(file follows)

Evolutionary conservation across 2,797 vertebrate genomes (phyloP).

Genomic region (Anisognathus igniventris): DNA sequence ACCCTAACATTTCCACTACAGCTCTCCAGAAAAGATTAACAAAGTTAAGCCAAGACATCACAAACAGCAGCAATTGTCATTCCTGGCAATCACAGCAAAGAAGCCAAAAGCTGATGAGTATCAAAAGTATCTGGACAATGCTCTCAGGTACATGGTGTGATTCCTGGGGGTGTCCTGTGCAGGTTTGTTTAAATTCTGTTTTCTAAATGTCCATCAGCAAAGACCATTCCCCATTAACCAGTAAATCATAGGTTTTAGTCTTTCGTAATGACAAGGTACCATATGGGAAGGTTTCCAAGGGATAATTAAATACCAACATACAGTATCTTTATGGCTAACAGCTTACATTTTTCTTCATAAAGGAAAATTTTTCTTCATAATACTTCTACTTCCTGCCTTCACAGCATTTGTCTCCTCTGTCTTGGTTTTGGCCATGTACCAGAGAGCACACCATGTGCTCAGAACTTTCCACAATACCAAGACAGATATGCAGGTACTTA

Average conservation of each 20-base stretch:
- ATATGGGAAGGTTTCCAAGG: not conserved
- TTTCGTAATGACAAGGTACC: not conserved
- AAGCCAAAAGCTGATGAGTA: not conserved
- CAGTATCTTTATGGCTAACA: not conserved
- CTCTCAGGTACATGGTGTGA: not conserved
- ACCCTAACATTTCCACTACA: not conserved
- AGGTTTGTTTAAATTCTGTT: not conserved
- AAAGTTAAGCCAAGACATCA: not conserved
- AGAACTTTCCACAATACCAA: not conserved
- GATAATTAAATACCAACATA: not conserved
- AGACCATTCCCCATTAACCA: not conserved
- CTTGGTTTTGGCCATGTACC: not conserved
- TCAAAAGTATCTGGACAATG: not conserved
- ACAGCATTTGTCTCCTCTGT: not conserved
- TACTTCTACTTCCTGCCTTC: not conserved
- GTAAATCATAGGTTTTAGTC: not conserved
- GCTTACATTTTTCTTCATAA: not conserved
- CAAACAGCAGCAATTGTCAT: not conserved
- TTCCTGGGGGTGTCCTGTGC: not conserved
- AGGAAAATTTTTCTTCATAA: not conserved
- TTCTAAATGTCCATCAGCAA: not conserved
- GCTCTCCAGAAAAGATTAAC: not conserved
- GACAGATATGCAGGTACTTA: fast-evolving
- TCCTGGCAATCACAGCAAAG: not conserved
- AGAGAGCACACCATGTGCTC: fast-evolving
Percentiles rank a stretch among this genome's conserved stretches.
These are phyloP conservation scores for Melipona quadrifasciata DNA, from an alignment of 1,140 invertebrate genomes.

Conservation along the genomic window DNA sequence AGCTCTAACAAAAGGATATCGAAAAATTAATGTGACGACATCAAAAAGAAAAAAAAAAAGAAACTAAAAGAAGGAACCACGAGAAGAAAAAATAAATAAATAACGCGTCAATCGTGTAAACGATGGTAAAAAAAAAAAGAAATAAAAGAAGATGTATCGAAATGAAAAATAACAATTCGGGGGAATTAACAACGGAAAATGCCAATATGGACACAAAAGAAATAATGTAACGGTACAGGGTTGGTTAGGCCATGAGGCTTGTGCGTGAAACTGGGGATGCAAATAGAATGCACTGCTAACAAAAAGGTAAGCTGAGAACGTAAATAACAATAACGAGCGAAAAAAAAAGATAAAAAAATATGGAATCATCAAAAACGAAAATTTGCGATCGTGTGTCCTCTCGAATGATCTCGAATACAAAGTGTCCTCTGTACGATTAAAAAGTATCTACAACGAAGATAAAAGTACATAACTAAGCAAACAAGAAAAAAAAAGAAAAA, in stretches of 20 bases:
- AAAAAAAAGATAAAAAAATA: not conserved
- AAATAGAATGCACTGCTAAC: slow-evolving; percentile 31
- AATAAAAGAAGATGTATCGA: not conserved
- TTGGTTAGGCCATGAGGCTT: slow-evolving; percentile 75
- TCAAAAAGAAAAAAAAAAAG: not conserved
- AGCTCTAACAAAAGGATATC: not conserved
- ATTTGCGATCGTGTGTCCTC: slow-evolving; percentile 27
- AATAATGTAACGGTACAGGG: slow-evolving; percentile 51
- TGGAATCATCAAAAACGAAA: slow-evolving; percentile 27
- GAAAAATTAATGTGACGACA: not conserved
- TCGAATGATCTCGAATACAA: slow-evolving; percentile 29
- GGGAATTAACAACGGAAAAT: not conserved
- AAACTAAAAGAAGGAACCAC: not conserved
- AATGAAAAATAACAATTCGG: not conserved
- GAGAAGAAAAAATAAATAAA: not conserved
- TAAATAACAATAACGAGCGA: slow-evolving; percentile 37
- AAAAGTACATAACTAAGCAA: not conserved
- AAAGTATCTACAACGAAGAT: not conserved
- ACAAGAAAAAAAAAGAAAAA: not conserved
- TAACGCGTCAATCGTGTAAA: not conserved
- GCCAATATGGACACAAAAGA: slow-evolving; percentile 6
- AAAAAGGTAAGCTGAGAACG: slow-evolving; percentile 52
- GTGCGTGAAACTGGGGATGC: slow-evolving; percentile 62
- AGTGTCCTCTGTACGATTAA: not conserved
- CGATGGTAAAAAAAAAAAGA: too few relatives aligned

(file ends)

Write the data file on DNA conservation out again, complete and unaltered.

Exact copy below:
Evolutionary conservation across 2,797 vertebrate genomes (phyloP).

Genomic region (Anisognathus igniventris): DNA sequence ACCCTAACATTTCCACTACAGCTCTCCAGAAAAGATTAACAAAGTTAAGCCAAGACATCACAAACAGCAGCAATTGTCATTCCTGGCAATCACAGCAAAGAAGCCAAAAGCTGATGAGTATCAAAAGTATCTGGACAATGCTCTCAGGTACATGGTGTGATTCCTGGGGGTGTCCTGTGCAGGTTTGTTTAAATTCTGTTTTCTAAATGTCCATCAGCAAAGACCATTCCCCATTAACCAGTAAATCATAGGTTTTAGTCTTTCGTAATGACAAGGTACCATATGGGAAGGTTTCCAAGGGATAATTAAATACCAACATACAGTATCTTTATGGCTAACAGCTTACATTTTTCTTCATAAAGGAAAATTTTTCTTCATAATACTTCTACTTCCTGCCTTCACAGCATTTGTCTCCTCTGTCTTGGTTTTGGCCATGTACCAGAGAGCACACCATGTGCTCAGAACTTTCCACAATACCAAGACAGATATGCAGGTACTTA

Average conservation of each 20-base stretch:
- ATATGGGAAGGTTTCCAAGG: not conserved
- TTTCGTAATGACAAGGTACC: not conserved
- AAGCCAAAAGCTGATGAGTA: not conserved
- CAGTATCTTTATGGCTAACA: not conserved
- CTCTCAGGTACATGGTGTGA: not conserved
- ACCCTAACATTTCCACTACA: not conserved
- AGGTTTGTTTAAATTCTGTT: not conserved
- AAAGTTAAGCCAAGACATCA: not conserved
- AGAACTTTCCACAATACCAA: not conserved
- GATAATTAAATACCAACATA: not conserved
- AGACCATTCCCCATTAACCA: not conserved
- CTTGGTTTTGGCCATGTACC: not conserved
- TCAAAAGTATCTGGACAATG: not conserved
- ACAGCATTTGTCTCCTCTGT: not conserved
- TACTTCTACTTCCTGCCTTC: not conserved
- GTAAATCATAGGTTTTAGTC: not conserved
- GCTTACATTTTTCTTCATAA: not conserved
- CAAACAGCAGCAATTGTCAT: not conserved
- TTCCTGGGGGTGTCCTGTGC: not conserved
- AGGAAAATTTTTCTTCATAA: not conserved
- TTCTAAATGTCCATCAGCAA: not conserved
- GCTCTCCAGAAAAGATTAAC: not conserved
- GACAGATATGCAGGTACTTA: fast-evolving
- TCCTGGCAATCACAGCAAAG: not conserved
- AGAGAGCACACCATGTGCTC: fast-evolving
Percentiles rank a stretch among this genome's conserved stretches.
These are phyloP conservation scores for Melipona quadrifasciata DNA, from an alignment of 1,140 invertebrate genomes.

Conservation along the genomic window DNA sequence AGCTCTAACAAAAGGATATCGAAAAATTAATGTGACGACATCAAAAAGAAAAAAAAAAAGAAACTAAAAGAAGGAACCACGAGAAGAAAAAATAAATAAATAACGCGTCAATCGTGTAAACGATGGTAAAAAAAAAAAGAAATAAAAGAAGATGTATCGAAATGAAAAATAACAATTCGGGGGAATTAACAACGGAAAATGCCAATATGGACACAAAAGAAATAATGTAACGGTACAGGGTTGGTTAGGCCATGAGGCTTGTGCGTGAAACTGGGGATGCAAATAGAATGCACTGCTAACAAAAAGGTAAGCTGAGAACGTAAATAACAATAACGAGCGAAAAAAAAAGATAAAAAAATATGGAATCATCAAAAACGAAAATTTGCGATCGTGTGTCCTCTCGAATGATCTCGAATACAAAGTGTCCTCTGTACGATTAAAAAGTATCTACAACGAAGATAAAAGTACATAACTAAGCAAACAAGAAAAAAAAAGAAAAA, in stretches of 20 bases:
- AAAAAAAAGATAAAAAAATA: not conserved
- AAATAGAATGCACTGCTAAC: slow-evolving; percentile 31
- AATAAAAGAAGATGTATCGA: not conserved
- TTGGTTAGGCCATGAGGCTT: slow-evolving; percentile 75
- TCAAAAAGAAAAAAAAAAAG: not conserved
- AGCTCTAACAAAAGGATATC: not conserved
- ATTTGCGATCGTGTGTCCTC: slow-evolving; percentile 27
- AATAATGTAACGGTACAGGG: slow-evolving; percentile 51
- TGGAATCATCAAAAACGAAA: slow-evolving; percentile 27
- GAAAAATTAATGTGACGACA: not conserved
- TCGAATGATCTCGAATACAA: slow-evolving; percentile 29
- GGGAATTAACAACGGAAAAT: not conserved
- AAACTAAAAGAAGGAACCAC: not conserved
- AATGAAAAATAACAATTCGG: not conserved
- GAGAAGAAAAAATAAATAAA: not conserved
- TAAATAACAATAACGAGCGA: slow-evolving; percentile 37
- AAAAGTACATAACTAAGCAA: not conserved
- AAAGTATCTACAACGAAGAT: not conserved
- ACAAGAAAAAAAAAGAAAAA: not conserved
- TAACGCGTCAATCGTGTAAA: not conserved
- GCCAATATGGACACAAAAGA: slow-evolving; percentile 6
- AAAAAGGTAAGCTGAGAACG: slow-evolving; percentile 52
- GTGCGTGAAACTGGGGATGC: slow-evolving; percentile 62
- AGTGTCCTCTGTACGATTAA: not conserved
- CGATGGTAAAAAAAAAAAGA: too few relatives aligned